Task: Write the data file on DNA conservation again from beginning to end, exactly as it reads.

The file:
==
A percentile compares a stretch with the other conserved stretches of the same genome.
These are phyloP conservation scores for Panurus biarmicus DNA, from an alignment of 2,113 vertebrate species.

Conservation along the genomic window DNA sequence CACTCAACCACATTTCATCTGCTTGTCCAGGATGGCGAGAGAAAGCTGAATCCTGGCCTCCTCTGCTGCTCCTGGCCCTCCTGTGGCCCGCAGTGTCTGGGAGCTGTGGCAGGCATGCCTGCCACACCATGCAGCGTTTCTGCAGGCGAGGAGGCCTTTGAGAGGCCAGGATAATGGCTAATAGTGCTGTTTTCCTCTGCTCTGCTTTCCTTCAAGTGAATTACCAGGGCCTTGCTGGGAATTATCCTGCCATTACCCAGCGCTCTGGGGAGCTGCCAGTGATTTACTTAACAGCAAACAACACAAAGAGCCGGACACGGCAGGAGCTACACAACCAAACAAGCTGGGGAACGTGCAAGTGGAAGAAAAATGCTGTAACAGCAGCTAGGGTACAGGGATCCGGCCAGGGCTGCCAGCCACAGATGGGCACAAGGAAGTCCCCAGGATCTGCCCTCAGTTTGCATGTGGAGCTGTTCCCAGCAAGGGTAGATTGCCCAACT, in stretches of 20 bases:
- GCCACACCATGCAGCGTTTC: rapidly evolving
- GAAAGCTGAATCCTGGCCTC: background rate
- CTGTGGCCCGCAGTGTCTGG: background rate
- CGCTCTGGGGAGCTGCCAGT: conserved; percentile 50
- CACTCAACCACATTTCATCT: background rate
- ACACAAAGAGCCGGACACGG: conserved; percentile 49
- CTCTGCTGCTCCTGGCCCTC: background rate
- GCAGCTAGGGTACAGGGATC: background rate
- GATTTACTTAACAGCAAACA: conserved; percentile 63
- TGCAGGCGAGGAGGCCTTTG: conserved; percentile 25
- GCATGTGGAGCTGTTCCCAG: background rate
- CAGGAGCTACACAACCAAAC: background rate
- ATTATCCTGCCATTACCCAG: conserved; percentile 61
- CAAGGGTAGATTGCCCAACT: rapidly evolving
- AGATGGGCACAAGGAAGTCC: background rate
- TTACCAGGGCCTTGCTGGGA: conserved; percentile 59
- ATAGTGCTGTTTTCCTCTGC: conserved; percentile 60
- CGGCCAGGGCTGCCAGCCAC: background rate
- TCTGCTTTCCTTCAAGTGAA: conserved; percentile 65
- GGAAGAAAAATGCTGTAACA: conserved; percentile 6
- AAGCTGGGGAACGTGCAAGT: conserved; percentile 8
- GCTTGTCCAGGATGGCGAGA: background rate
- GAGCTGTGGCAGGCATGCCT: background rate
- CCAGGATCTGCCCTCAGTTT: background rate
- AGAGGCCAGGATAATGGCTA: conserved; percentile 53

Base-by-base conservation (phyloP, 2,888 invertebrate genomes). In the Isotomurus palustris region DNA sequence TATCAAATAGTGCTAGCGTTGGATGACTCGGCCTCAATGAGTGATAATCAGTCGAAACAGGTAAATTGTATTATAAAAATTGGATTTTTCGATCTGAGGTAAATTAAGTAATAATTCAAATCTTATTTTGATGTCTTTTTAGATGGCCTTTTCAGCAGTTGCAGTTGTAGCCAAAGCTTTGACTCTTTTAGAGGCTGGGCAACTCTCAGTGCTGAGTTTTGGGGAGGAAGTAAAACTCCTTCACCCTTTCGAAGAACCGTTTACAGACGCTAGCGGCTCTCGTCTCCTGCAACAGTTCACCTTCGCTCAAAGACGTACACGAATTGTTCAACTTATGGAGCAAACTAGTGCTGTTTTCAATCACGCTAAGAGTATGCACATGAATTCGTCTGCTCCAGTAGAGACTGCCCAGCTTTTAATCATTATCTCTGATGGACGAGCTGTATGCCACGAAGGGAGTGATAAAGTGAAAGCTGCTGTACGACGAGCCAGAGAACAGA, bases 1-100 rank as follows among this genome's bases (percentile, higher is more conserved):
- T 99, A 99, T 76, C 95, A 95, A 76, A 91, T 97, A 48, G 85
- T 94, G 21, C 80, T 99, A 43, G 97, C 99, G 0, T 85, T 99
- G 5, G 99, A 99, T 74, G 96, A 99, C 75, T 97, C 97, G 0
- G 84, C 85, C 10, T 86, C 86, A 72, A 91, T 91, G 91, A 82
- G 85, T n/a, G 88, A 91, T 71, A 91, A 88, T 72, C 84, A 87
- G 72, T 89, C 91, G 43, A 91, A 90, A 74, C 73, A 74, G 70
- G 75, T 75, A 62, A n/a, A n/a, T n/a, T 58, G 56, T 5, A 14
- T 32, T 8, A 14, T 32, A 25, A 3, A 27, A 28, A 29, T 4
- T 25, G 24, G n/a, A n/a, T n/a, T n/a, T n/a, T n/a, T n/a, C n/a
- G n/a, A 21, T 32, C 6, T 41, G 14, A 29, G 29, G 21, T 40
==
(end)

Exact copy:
A percentile compares a stretch with the other conserved stretches of the same genome.
These are phyloP conservation scores for Panurus biarmicus DNA, from an alignment of 2,113 vertebrate species.

Conservation along the genomic window DNA sequence CACTCAACCACATTTCATCTGCTTGTCCAGGATGGCGAGAGAAAGCTGAATCCTGGCCTCCTCTGCTGCTCCTGGCCCTCCTGTGGCCCGCAGTGTCTGGGAGCTGTGGCAGGCATGCCTGCCACACCATGCAGCGTTTCTGCAGGCGAGGAGGCCTTTGAGAGGCCAGGATAATGGCTAATAGTGCTGTTTTCCTCTGCTCTGCTTTCCTTCAAGTGAATTACCAGGGCCTTGCTGGGAATTATCCTGCCATTACCCAGCGCTCTGGGGAGCTGCCAGTGATTTACTTAACAGCAAACAACACAAAGAGCCGGACACGGCAGGAGCTACACAACCAAACAAGCTGGGGAACGTGCAAGTGGAAGAAAAATGCTGTAACAGCAGCTAGGGTACAGGGATCCGGCCAGGGCTGCCAGCCACAGATGGGCACAAGGAAGTCCCCAGGATCTGCCCTCAGTTTGCATGTGGAGCTGTTCCCAGCAAGGGTAGATTGCCCAACT, in stretches of 20 bases:
- GCCACACCATGCAGCGTTTC: rapidly evolving
- GAAAGCTGAATCCTGGCCTC: background rate
- CTGTGGCCCGCAGTGTCTGG: background rate
- CGCTCTGGGGAGCTGCCAGT: conserved; percentile 50
- CACTCAACCACATTTCATCT: background rate
- ACACAAAGAGCCGGACACGG: conserved; percentile 49
- CTCTGCTGCTCCTGGCCCTC: background rate
- GCAGCTAGGGTACAGGGATC: background rate
- GATTTACTTAACAGCAAACA: conserved; percentile 63
- TGCAGGCGAGGAGGCCTTTG: conserved; percentile 25
- GCATGTGGAGCTGTTCCCAG: background rate
- CAGGAGCTACACAACCAAAC: background rate
- ATTATCCTGCCATTACCCAG: conserved; percentile 61
- CAAGGGTAGATTGCCCAACT: rapidly evolving
- AGATGGGCACAAGGAAGTCC: background rate
- TTACCAGGGCCTTGCTGGGA: conserved; percentile 59
- ATAGTGCTGTTTTCCTCTGC: conserved; percentile 60
- CGGCCAGGGCTGCCAGCCAC: background rate
- TCTGCTTTCCTTCAAGTGAA: conserved; percentile 65
- GGAAGAAAAATGCTGTAACA: conserved; percentile 6
- AAGCTGGGGAACGTGCAAGT: conserved; percentile 8
- GCTTGTCCAGGATGGCGAGA: background rate
- GAGCTGTGGCAGGCATGCCT: background rate
- CCAGGATCTGCCCTCAGTTT: background rate
- AGAGGCCAGGATAATGGCTA: conserved; percentile 53

Base-by-base conservation (phyloP, 2,888 invertebrate genomes). In the Isotomurus palustris region DNA sequence TATCAAATAGTGCTAGCGTTGGATGACTCGGCCTCAATGAGTGATAATCAGTCGAAACAGGTAAATTGTATTATAAAAATTGGATTTTTCGATCTGAGGTAAATTAAGTAATAATTCAAATCTTATTTTGATGTCTTTTTAGATGGCCTTTTCAGCAGTTGCAGTTGTAGCCAAAGCTTTGACTCTTTTAGAGGCTGGGCAACTCTCAGTGCTGAGTTTTGGGGAGGAAGTAAAACTCCTTCACCCTTTCGAAGAACCGTTTACAGACGCTAGCGGCTCTCGTCTCCTGCAACAGTTCACCTTCGCTCAAAGACGTACACGAATTGTTCAACTTATGGAGCAAACTAGTGCTGTTTTCAATCACGCTAAGAGTATGCACATGAATTCGTCTGCTCCAGTAGAGACTGCCCAGCTTTTAATCATTATCTCTGATGGACGAGCTGTATGCCACGAAGGGAGTGATAAAGTGAAAGCTGCTGTACGACGAGCCAGAGAACAGA, bases 1-100 rank as follows among this genome's bases (percentile, higher is more conserved):
- T 99, A 99, T 76, C 95, A 95, A 76, A 91, T 97, A 48, G 85
- T 94, G 21, C 80, T 99, A 43, G 97, C 99, G 0, T 85, T 99
- G 5, G 99, A 99, T 74, G 96, A 99, C 75, T 97, C 97, G 0
- G 84, C 85, C 10, T 86, C 86, A 72, A 91, T 91, G 91, A 82
- G 85, T n/a, G 88, A 91, T 71, A 91, A 88, T 72, C 84, A 87
- G 72, T 89, C 91, G 43, A 91, A 90, A 74, C 73, A 74, G 70
- G 75, T 75, A 62, A n/a, A n/a, T n/a, T 58, G 56, T 5, A 14
- T 32, T 8, A 14, T 32, A 25, A 3, A 27, A 28, A 29, T 4
- T 25, G 24, G n/a, A n/a, T n/a, T n/a, T n/a, T n/a, T n/a, C n/a
- G n/a, A 21, T 32, C 6, T 41, G 14, A 29, G 29, G 21, T 40